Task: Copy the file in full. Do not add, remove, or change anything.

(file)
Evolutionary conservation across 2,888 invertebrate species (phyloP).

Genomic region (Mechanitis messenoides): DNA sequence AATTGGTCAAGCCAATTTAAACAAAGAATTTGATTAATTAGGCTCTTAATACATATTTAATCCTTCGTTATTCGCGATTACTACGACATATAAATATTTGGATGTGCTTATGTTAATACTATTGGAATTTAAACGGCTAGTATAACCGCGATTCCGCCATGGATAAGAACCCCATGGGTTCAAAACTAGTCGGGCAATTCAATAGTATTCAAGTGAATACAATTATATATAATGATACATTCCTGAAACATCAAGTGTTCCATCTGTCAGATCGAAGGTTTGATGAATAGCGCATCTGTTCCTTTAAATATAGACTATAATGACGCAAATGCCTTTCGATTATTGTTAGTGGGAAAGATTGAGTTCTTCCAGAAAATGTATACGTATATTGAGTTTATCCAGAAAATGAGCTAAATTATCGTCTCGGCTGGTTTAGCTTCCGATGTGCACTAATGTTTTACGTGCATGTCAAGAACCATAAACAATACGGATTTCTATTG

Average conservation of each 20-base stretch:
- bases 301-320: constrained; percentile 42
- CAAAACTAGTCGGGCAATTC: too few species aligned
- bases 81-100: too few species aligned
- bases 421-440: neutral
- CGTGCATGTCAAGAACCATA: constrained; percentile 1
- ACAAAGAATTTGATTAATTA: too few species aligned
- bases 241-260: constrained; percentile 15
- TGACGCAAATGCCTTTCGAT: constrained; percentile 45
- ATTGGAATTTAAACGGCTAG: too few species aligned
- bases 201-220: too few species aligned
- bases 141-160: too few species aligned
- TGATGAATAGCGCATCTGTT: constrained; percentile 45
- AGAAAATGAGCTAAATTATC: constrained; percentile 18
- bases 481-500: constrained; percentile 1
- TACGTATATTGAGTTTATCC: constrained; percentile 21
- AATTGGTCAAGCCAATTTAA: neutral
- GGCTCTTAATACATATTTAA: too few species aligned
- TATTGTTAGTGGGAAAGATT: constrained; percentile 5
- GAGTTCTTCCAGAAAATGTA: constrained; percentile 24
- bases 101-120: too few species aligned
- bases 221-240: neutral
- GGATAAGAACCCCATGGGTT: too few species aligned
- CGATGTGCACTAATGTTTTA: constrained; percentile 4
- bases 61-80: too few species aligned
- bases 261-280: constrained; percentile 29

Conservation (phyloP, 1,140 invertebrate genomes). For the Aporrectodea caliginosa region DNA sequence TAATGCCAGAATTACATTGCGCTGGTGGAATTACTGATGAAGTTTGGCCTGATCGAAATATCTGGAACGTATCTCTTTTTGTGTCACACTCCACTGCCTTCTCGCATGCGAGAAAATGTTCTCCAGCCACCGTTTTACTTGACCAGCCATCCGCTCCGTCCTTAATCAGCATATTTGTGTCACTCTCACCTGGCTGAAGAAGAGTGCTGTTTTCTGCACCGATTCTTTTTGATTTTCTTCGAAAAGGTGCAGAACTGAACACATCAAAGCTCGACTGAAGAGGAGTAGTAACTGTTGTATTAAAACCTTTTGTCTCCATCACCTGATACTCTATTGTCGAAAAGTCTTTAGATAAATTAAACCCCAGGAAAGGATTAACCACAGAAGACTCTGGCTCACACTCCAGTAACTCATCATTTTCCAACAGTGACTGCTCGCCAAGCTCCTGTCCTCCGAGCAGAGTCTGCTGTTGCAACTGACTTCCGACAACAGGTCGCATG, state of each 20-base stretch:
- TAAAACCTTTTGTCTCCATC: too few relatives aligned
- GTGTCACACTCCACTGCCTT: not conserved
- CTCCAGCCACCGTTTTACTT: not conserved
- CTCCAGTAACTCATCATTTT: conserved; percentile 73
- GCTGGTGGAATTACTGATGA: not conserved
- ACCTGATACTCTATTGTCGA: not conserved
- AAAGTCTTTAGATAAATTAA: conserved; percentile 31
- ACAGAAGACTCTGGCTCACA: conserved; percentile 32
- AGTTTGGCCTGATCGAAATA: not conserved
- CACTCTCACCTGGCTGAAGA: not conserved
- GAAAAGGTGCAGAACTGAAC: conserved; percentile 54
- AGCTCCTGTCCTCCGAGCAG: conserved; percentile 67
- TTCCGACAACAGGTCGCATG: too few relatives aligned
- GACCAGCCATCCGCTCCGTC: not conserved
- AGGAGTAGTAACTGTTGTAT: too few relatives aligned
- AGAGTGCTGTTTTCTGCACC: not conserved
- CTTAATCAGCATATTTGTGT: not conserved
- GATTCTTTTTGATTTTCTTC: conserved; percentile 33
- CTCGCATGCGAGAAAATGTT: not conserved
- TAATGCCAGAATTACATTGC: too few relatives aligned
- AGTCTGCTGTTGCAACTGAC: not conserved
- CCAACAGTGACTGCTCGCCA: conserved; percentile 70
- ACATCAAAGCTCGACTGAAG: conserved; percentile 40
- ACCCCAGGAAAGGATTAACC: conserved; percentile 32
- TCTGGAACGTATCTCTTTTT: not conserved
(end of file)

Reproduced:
Evolutionary conservation across 2,888 invertebrate species (phyloP).

Genomic region (Mechanitis messenoides): DNA sequence AATTGGTCAAGCCAATTTAAACAAAGAATTTGATTAATTAGGCTCTTAATACATATTTAATCCTTCGTTATTCGCGATTACTACGACATATAAATATTTGGATGTGCTTATGTTAATACTATTGGAATTTAAACGGCTAGTATAACCGCGATTCCGCCATGGATAAGAACCCCATGGGTTCAAAACTAGTCGGGCAATTCAATAGTATTCAAGTGAATACAATTATATATAATGATACATTCCTGAAACATCAAGTGTTCCATCTGTCAGATCGAAGGTTTGATGAATAGCGCATCTGTTCCTTTAAATATAGACTATAATGACGCAAATGCCTTTCGATTATTGTTAGTGGGAAAGATTGAGTTCTTCCAGAAAATGTATACGTATATTGAGTTTATCCAGAAAATGAGCTAAATTATCGTCTCGGCTGGTTTAGCTTCCGATGTGCACTAATGTTTTACGTGCATGTCAAGAACCATAAACAATACGGATTTCTATTG

Average conservation of each 20-base stretch:
- bases 301-320: constrained; percentile 42
- CAAAACTAGTCGGGCAATTC: too few species aligned
- bases 81-100: too few species aligned
- bases 421-440: neutral
- CGTGCATGTCAAGAACCATA: constrained; percentile 1
- ACAAAGAATTTGATTAATTA: too few species aligned
- bases 241-260: constrained; percentile 15
- TGACGCAAATGCCTTTCGAT: constrained; percentile 45
- ATTGGAATTTAAACGGCTAG: too few species aligned
- bases 201-220: too few species aligned
- bases 141-160: too few species aligned
- TGATGAATAGCGCATCTGTT: constrained; percentile 45
- AGAAAATGAGCTAAATTATC: constrained; percentile 18
- bases 481-500: constrained; percentile 1
- TACGTATATTGAGTTTATCC: constrained; percentile 21
- AATTGGTCAAGCCAATTTAA: neutral
- GGCTCTTAATACATATTTAA: too few species aligned
- TATTGTTAGTGGGAAAGATT: constrained; percentile 5
- GAGTTCTTCCAGAAAATGTA: constrained; percentile 24
- bases 101-120: too few species aligned
- bases 221-240: neutral
- GGATAAGAACCCCATGGGTT: too few species aligned
- CGATGTGCACTAATGTTTTA: constrained; percentile 4
- bases 61-80: too few species aligned
- bases 261-280: constrained; percentile 29

Conservation (phyloP, 1,140 invertebrate genomes). For the Aporrectodea caliginosa region DNA sequence TAATGCCAGAATTACATTGCGCTGGTGGAATTACTGATGAAGTTTGGCCTGATCGAAATATCTGGAACGTATCTCTTTTTGTGTCACACTCCACTGCCTTCTCGCATGCGAGAAAATGTTCTCCAGCCACCGTTTTACTTGACCAGCCATCCGCTCCGTCCTTAATCAGCATATTTGTGTCACTCTCACCTGGCTGAAGAAGAGTGCTGTTTTCTGCACCGATTCTTTTTGATTTTCTTCGAAAAGGTGCAGAACTGAACACATCAAAGCTCGACTGAAGAGGAGTAGTAACTGTTGTATTAAAACCTTTTGTCTCCATCACCTGATACTCTATTGTCGAAAAGTCTTTAGATAAATTAAACCCCAGGAAAGGATTAACCACAGAAGACTCTGGCTCACACTCCAGTAACTCATCATTTTCCAACAGTGACTGCTCGCCAAGCTCCTGTCCTCCGAGCAGAGTCTGCTGTTGCAACTGACTTCCGACAACAGGTCGCATG, state of each 20-base stretch:
- TAAAACCTTTTGTCTCCATC: too few relatives aligned
- GTGTCACACTCCACTGCCTT: not conserved
- CTCCAGCCACCGTTTTACTT: not conserved
- CTCCAGTAACTCATCATTTT: conserved; percentile 73
- GCTGGTGGAATTACTGATGA: not conserved
- ACCTGATACTCTATTGTCGA: not conserved
- AAAGTCTTTAGATAAATTAA: conserved; percentile 31
- ACAGAAGACTCTGGCTCACA: conserved; percentile 32
- AGTTTGGCCTGATCGAAATA: not conserved
- CACTCTCACCTGGCTGAAGA: not conserved
- GAAAAGGTGCAGAACTGAAC: conserved; percentile 54
- AGCTCCTGTCCTCCGAGCAG: conserved; percentile 67
- TTCCGACAACAGGTCGCATG: too few relatives aligned
- GACCAGCCATCCGCTCCGTC: not conserved
- AGGAGTAGTAACTGTTGTAT: too few relatives aligned
- AGAGTGCTGTTTTCTGCACC: not conserved
- CTTAATCAGCATATTTGTGT: not conserved
- GATTCTTTTTGATTTTCTTC: conserved; percentile 33
- CTCGCATGCGAGAAAATGTT: not conserved
- TAATGCCAGAATTACATTGC: too few relatives aligned
- AGTCTGCTGTTGCAACTGAC: not conserved
- CCAACAGTGACTGCTCGCCA: conserved; percentile 70
- ACATCAAAGCTCGACTGAAG: conserved; percentile 40
- ACCCCAGGAAAGGATTAACC: conserved; percentile 32
- TCTGGAACGTATCTCTTTTT: not conserved